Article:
Abdul Kalam is the former president of India, the head of state of the world’s most populous functioning democracy. A national poll picked Kalam as “India’s Best President.” He is also a Muslim, and a renowned Indian patriot. As a scientist and aeronautical engineer, he played an important role in developing India’s missile technology, and his work was seen by his compatriots as a valuable contribution towards enhancing India’s national security. However, his stature, and even Indian airport security protocols that exempt dignitaries from being frisked, did not exempt the personnel from Continental Airlines from doing just that, as he prepared to board his flight to the United States.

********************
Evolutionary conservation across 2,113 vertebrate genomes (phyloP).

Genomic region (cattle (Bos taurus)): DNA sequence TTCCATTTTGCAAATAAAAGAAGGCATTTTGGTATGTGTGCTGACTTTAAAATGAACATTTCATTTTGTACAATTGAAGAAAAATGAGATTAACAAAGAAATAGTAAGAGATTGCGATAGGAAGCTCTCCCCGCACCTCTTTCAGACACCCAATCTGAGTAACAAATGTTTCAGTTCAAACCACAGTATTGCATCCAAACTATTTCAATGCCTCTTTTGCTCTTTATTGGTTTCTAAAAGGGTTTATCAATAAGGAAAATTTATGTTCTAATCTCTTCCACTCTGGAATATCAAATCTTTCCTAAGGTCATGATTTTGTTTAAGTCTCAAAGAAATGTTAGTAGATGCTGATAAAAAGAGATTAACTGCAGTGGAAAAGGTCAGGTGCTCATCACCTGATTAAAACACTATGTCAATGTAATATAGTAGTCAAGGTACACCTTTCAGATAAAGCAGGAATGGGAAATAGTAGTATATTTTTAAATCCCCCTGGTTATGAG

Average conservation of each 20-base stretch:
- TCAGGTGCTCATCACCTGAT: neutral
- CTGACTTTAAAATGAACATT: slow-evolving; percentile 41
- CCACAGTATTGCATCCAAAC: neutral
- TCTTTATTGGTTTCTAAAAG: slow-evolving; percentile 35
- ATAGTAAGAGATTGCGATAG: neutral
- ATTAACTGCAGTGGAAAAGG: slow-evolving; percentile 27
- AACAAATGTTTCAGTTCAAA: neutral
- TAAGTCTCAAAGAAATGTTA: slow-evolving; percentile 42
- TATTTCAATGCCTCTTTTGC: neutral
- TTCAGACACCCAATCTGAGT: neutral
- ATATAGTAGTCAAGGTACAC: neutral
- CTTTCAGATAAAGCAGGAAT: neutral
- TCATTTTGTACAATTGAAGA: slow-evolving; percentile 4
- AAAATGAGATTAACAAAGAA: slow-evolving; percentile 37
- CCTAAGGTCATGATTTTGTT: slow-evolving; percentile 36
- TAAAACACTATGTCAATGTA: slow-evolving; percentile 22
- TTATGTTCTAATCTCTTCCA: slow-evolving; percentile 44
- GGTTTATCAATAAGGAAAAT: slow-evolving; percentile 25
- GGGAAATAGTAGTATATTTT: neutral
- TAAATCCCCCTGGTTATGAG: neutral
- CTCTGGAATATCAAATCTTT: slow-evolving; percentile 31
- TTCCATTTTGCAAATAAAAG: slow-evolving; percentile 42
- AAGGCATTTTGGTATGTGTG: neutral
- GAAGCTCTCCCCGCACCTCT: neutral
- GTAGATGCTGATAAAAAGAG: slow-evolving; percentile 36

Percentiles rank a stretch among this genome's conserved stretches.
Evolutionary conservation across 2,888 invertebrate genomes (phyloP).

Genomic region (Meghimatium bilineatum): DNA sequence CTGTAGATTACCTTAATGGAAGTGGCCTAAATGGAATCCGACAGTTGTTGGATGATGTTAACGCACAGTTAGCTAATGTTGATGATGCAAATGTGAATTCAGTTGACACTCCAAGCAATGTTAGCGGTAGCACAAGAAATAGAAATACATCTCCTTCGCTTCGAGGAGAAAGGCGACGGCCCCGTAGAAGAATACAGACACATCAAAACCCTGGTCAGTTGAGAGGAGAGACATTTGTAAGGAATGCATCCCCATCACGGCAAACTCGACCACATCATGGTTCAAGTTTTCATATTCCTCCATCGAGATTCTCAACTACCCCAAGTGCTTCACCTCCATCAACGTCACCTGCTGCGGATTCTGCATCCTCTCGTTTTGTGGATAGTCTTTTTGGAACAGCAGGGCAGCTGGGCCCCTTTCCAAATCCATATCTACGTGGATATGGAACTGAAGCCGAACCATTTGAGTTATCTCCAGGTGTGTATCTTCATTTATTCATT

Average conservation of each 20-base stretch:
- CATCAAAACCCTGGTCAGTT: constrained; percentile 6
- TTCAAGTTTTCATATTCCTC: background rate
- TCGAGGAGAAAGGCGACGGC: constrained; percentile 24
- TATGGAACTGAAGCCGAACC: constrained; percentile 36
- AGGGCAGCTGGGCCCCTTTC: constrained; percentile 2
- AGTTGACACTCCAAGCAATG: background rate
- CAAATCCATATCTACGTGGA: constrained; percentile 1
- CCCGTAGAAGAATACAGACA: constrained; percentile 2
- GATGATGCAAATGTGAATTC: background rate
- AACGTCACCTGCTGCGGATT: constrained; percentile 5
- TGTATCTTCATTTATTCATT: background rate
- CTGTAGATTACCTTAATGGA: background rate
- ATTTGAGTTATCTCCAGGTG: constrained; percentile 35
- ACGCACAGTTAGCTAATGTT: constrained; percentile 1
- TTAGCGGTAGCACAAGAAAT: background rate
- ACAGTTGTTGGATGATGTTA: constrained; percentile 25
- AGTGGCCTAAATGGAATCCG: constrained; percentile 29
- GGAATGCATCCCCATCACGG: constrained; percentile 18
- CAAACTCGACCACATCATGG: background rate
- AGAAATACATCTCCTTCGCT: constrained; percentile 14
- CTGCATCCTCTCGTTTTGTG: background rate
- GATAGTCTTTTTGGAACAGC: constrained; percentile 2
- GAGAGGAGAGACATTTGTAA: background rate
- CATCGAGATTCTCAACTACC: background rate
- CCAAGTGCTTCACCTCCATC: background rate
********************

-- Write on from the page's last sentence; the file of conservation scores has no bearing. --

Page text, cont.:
What the former president of India had to endure is apparently not an isolated incident, but rather reflective of a pattern. Another recent example has sparked deep outrage in India.

The Indian community in Chicago invited one of the leading actors  from India to participate in the windy city’s India Independence Day parade. He is Shah Rukh Khan, known as the “King of Bollywood.” However, he might as well have been King Canute, as far as the INS personnel at Newark International Airport were concerned.  He was detained and subjected to humiliating treatment. It seemed that he was going to be forbidden entry into the United States, until the Indian consul general intervened.

The two incidents  above may involve high profile celebrities, however, large numbers of academicians, entrepreneurs and professionals are receiving the same treatment, though without the media spotlight. There is a common thread in each case; a Muslim sounding name seems to have been the sole basis for detaining  foreign visitors, and subjecting them to at times humiliating and offensive treatment.